Nationwide riots in France have raged on for the eleventh consecutive day following the French government’s decision to force through a pension reform bill that raises the retirement age from 62 to 64. The government used special constitutional powers that pushed through the unpopular bill without holding a vote in parliament.
However, it appears that the rioters have recently targeted BlackRock, the world’s largest asset manager. The company reportedly does not have anything to do with the pension reform bill. But one protester told Reuters that BlackRock has been targeted because of its work with private pension funds.
Jack Posobiec said on the Human Events Daily podcast that France's privatization of their pension is essentially the same as the social security infrastructure that exists in the US. Posobiec went on to suggest that the rioters have justification for being angry, saying: "For people who have been paying in [toward a pension] their entire lives, how do you think it feels if the government suddenly comes in and tells you you're not going to have that anymore? Just understand how people are going to react. This is how they're gonna react, and they see it as benefiting who? Benefiting places like BlackRock."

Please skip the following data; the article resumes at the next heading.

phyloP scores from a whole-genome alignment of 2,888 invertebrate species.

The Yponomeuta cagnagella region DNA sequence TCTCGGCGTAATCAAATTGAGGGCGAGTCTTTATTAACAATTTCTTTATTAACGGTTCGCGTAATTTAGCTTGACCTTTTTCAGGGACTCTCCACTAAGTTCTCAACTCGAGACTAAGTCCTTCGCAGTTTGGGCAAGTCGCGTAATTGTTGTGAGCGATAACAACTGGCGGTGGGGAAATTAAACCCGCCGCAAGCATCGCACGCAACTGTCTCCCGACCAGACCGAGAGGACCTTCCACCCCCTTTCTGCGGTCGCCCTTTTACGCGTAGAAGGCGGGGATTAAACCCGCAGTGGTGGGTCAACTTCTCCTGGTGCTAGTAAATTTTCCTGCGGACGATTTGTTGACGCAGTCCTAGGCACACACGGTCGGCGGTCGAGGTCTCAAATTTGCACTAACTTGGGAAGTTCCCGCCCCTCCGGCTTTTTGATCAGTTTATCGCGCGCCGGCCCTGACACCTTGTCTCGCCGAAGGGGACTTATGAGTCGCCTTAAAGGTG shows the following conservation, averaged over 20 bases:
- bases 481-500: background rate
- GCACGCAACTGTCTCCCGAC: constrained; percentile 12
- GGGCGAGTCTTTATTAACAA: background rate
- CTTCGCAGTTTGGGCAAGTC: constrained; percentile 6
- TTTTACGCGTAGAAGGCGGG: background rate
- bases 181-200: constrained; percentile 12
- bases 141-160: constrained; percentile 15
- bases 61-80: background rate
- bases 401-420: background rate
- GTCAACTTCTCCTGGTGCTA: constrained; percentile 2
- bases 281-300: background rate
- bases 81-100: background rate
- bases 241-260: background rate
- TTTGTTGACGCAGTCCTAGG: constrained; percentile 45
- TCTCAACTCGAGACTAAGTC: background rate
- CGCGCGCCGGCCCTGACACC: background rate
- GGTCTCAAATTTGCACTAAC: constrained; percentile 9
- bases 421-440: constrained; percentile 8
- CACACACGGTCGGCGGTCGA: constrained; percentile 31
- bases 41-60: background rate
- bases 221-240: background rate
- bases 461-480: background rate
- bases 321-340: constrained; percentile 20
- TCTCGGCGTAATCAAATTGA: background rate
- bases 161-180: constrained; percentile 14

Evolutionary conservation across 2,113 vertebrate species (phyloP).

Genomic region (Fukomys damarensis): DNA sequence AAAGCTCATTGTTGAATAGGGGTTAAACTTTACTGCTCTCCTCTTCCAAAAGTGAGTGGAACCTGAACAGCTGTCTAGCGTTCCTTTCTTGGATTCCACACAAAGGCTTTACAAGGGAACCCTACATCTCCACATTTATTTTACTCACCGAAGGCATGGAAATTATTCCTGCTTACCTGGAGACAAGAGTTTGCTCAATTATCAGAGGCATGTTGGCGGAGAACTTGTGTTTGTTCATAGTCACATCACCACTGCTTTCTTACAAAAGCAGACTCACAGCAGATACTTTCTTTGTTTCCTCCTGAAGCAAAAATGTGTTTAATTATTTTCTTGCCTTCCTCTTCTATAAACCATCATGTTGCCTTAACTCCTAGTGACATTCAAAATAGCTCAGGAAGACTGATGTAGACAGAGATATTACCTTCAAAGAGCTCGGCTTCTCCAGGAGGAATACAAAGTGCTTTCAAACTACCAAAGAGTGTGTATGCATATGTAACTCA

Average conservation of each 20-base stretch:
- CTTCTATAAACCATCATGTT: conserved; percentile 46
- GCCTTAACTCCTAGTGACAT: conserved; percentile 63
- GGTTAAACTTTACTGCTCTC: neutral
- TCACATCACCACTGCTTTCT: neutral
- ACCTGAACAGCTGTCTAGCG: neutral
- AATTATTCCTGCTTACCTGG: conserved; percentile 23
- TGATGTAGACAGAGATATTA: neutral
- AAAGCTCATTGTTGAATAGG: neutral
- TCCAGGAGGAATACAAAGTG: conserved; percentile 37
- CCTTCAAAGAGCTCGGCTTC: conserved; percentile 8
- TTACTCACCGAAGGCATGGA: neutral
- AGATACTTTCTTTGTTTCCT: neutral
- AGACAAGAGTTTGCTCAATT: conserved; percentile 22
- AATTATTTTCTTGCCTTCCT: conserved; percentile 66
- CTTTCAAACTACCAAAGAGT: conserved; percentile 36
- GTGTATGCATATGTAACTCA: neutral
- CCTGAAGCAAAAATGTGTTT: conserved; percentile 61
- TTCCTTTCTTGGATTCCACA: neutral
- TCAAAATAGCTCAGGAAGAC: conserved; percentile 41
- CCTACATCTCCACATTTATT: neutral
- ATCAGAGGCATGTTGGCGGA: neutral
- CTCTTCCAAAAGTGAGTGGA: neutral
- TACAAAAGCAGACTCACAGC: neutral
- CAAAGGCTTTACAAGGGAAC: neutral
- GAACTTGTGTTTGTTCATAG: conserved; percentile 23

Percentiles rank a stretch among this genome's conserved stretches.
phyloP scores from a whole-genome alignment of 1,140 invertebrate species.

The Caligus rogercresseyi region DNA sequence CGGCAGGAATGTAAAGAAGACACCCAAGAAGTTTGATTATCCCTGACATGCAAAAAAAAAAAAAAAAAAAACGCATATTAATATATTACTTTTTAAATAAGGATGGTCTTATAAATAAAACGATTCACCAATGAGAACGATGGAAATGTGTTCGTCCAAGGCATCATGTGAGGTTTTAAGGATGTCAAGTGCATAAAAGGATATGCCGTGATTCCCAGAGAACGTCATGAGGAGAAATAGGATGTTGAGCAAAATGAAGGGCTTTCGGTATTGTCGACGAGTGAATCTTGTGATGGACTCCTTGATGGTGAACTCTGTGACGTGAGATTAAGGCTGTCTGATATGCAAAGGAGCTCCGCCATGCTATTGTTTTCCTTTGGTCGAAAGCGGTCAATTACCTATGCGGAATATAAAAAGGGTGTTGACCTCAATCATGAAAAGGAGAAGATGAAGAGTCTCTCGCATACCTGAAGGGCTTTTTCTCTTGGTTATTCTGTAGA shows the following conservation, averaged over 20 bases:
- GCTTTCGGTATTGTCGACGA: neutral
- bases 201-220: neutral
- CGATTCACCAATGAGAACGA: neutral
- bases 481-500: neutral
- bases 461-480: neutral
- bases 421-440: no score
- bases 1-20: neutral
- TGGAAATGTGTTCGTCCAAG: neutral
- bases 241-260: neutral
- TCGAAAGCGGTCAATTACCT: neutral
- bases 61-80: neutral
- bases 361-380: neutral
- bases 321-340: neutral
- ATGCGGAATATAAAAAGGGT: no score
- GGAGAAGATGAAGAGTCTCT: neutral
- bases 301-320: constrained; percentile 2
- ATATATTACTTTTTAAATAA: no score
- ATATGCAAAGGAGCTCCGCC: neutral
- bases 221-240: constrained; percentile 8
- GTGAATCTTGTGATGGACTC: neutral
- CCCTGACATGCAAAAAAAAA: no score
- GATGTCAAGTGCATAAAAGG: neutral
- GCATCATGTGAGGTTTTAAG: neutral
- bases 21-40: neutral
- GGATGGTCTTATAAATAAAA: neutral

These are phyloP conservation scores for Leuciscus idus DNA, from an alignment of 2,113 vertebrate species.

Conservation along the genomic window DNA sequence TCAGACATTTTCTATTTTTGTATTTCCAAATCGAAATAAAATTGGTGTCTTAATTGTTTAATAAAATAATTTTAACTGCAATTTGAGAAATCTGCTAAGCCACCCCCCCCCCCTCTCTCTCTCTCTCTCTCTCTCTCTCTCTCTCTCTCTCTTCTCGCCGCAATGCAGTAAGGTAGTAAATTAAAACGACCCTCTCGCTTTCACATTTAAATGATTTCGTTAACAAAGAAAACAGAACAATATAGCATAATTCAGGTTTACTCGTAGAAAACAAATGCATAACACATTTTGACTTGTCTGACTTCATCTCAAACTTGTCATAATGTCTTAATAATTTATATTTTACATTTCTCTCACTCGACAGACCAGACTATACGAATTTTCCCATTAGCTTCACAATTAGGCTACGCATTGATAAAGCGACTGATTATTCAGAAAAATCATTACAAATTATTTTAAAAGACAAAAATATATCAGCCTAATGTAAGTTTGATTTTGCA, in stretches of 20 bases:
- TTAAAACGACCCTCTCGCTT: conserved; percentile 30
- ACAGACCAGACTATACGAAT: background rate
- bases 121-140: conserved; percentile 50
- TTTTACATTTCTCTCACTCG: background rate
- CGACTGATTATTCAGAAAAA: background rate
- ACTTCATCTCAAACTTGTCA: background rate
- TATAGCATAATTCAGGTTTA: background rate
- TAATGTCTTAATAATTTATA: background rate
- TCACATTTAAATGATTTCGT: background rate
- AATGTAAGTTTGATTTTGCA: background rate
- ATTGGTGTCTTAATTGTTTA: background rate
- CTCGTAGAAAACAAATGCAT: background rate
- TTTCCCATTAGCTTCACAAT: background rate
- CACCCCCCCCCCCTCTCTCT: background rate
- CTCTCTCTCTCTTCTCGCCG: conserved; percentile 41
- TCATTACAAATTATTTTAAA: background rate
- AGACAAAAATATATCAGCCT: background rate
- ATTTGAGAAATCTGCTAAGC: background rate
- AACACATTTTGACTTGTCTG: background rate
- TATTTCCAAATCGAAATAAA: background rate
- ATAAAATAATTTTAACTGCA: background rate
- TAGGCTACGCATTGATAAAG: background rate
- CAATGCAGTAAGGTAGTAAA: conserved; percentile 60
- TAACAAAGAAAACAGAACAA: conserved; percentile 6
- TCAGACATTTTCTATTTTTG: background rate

The pension bill means that, starting in 2027, people will have to work two more years in order to receive full state pension benefits.
The French government has noted that unpopular pension legislation is essential to avoid what has been characterized as a looming funding deficit. However, the legislation does not play well with the rising living costs that have swept across the country. CNN reported that French inflation took a downturn in February, primarily due to a “sharp slowdown” in energy prices hiking. But food prices soared during that time.
Even when France’s new pension-eligible age goes up to 64, it is still below the European average and other developed economies. Someone typically has to be 65 to start drawing from their pension plan, but that number could be edging toward 67 on the continent.
It has also been noted that France typically has more generous pension plans than in other countries. Taking up nearly 14 percent of GDP in 2018, the country’s spending on state pensions is larger than other countries.
CNN reported that France’s interior ministry would be deploying over 11,000 law enforcement officers across the country on Thursday.
Despite the riots stretching across the country, President Emmanuel Macron recently traveled to Beijing to meet with Chinese President Xi Jinping, who he urged to reason with Russian President Vladimir Putin’s onslaught of attacks in Ukraine.
Posobiec noted that Macron committed a faux pas during his visit, speaking for twice as long as the leader he was visiting.
"This is not how you negotiate Emanuel Macron. You're an idiot. You know what you need? You need to read one time, the art of the deal. Have you ever read it?" Posobiec said.
"Macron is an absolute fool. He pushed this pension reform without even a single vote. He's the one who's ruling as an autocrat right now. Not Xi Jinping," he later added.